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Oil Prices Lower On Economic Downturn
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Oil Prices Lower On Economic Downturn

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Oil Prices Lower On Economic Downturn

Oil Prices Lower On Economic Downturn
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In the last several months, the price of oil has sunk from $147 a barrel to about $50. Sarah Ladislaw, of the Center for Strategic and International Studies, talks with Steve Inskeep about why oil prices have fallen so much more dramatically than global demand, and what the projections are for future global demand.

STEVE INSKEEP, host:

It's Morning Edition from NPR News on this day after Thanksgiving. Good morning, I'm Steve Inskeep. Next, we're going to try to understand where oil prices are heading after this year's astonishing climb and crash.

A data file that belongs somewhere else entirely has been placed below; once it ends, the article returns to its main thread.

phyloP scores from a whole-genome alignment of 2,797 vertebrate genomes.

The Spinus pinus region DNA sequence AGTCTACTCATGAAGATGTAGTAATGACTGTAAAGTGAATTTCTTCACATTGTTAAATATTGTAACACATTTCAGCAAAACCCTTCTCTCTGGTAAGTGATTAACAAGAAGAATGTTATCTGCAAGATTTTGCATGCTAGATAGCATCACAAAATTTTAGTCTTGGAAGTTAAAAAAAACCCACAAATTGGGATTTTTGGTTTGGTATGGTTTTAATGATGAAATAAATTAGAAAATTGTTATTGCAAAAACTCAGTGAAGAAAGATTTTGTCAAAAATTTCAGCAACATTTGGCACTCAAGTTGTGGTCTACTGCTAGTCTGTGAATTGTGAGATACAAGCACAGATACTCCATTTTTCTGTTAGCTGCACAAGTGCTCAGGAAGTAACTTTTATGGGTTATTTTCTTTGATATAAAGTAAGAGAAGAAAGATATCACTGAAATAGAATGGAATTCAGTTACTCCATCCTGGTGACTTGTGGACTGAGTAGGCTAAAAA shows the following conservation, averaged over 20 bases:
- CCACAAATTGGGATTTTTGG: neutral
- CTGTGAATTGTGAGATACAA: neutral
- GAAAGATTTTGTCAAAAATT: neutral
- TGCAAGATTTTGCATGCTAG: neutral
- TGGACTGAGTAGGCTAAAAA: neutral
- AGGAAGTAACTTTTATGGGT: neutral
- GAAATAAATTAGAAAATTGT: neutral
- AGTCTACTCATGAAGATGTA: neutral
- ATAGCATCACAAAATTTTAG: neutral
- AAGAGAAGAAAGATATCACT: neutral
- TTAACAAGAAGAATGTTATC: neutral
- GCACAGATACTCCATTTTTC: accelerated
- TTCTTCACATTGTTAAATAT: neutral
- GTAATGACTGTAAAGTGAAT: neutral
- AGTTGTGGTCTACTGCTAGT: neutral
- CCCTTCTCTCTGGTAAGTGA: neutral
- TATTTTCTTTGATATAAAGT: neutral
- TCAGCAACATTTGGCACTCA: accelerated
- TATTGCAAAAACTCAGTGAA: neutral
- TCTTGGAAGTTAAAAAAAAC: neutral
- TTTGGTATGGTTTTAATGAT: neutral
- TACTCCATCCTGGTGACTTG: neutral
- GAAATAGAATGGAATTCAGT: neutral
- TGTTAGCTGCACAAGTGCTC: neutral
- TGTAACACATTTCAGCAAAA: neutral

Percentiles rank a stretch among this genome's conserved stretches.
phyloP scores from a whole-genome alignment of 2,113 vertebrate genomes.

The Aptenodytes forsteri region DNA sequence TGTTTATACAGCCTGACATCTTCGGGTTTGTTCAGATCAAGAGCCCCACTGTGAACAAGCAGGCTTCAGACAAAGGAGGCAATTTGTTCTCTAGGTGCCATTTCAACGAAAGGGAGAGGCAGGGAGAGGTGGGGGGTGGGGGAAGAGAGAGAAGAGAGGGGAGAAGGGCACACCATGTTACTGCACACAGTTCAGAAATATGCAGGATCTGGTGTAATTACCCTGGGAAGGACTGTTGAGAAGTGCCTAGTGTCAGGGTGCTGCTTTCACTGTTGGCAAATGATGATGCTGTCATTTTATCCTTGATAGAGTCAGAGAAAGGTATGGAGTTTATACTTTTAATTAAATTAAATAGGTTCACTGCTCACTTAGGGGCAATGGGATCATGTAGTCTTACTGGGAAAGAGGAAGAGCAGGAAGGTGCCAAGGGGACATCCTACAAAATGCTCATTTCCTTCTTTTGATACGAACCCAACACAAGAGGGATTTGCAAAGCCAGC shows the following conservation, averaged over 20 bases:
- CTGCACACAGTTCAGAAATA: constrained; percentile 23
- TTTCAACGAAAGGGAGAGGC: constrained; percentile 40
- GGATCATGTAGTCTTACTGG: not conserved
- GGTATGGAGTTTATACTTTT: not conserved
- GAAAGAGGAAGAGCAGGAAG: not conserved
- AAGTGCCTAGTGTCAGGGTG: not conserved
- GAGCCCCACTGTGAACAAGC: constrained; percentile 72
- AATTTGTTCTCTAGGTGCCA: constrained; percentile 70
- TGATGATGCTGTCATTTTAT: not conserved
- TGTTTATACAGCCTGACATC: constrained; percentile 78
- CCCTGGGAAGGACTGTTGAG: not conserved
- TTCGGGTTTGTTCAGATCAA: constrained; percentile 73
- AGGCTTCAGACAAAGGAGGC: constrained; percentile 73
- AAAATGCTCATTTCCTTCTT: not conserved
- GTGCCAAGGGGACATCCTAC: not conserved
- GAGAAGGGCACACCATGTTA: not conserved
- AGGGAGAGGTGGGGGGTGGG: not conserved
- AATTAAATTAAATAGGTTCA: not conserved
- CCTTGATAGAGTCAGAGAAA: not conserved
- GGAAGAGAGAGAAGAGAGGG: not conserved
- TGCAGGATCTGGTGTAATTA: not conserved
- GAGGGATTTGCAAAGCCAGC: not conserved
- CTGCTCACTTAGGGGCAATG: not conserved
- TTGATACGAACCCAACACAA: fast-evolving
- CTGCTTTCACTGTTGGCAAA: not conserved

Unidentified Male #1: Crude oil futures briefly moved above the $100 a barrel mark.

Unidentified Female: Oil prices hit another record high today above $147 a barrel.

Unidentified Male #2: They're hovering around $50 a barrel.

Unidentified Male #3: Gasoline prices have fallen below $2 a gallon for the first time in more than two and a half years.

INSKEEP: The people trying to understand what's happening here include Sarah Ladislow. She was with the U.S. Department of Energy and now works for a think tank, the Center for Strategic and International Studies. What is so different about the world economy now that the price of oil has gone from the 140s to the 50s in the space of a few months?

Ms. SARAH LADISLOW (Center for Strategic and International Studies): I think it's probably the global financial crisis and the economic downturn. I mean, I think over the last several years, you saw energy prices rise precipitously because demand was rising that fast. And people - a couple of years ago, people were talking about well, what happens if oil gets to $100 a barrel. Will people just stop driving their cars? Well, oil got to $100 a barrel, and people didn't stop driving their cars in places like China and these rapidly emerging developing countries - just kept, you know, demanding more oil. And so, supply was really having a hard time keeping pace.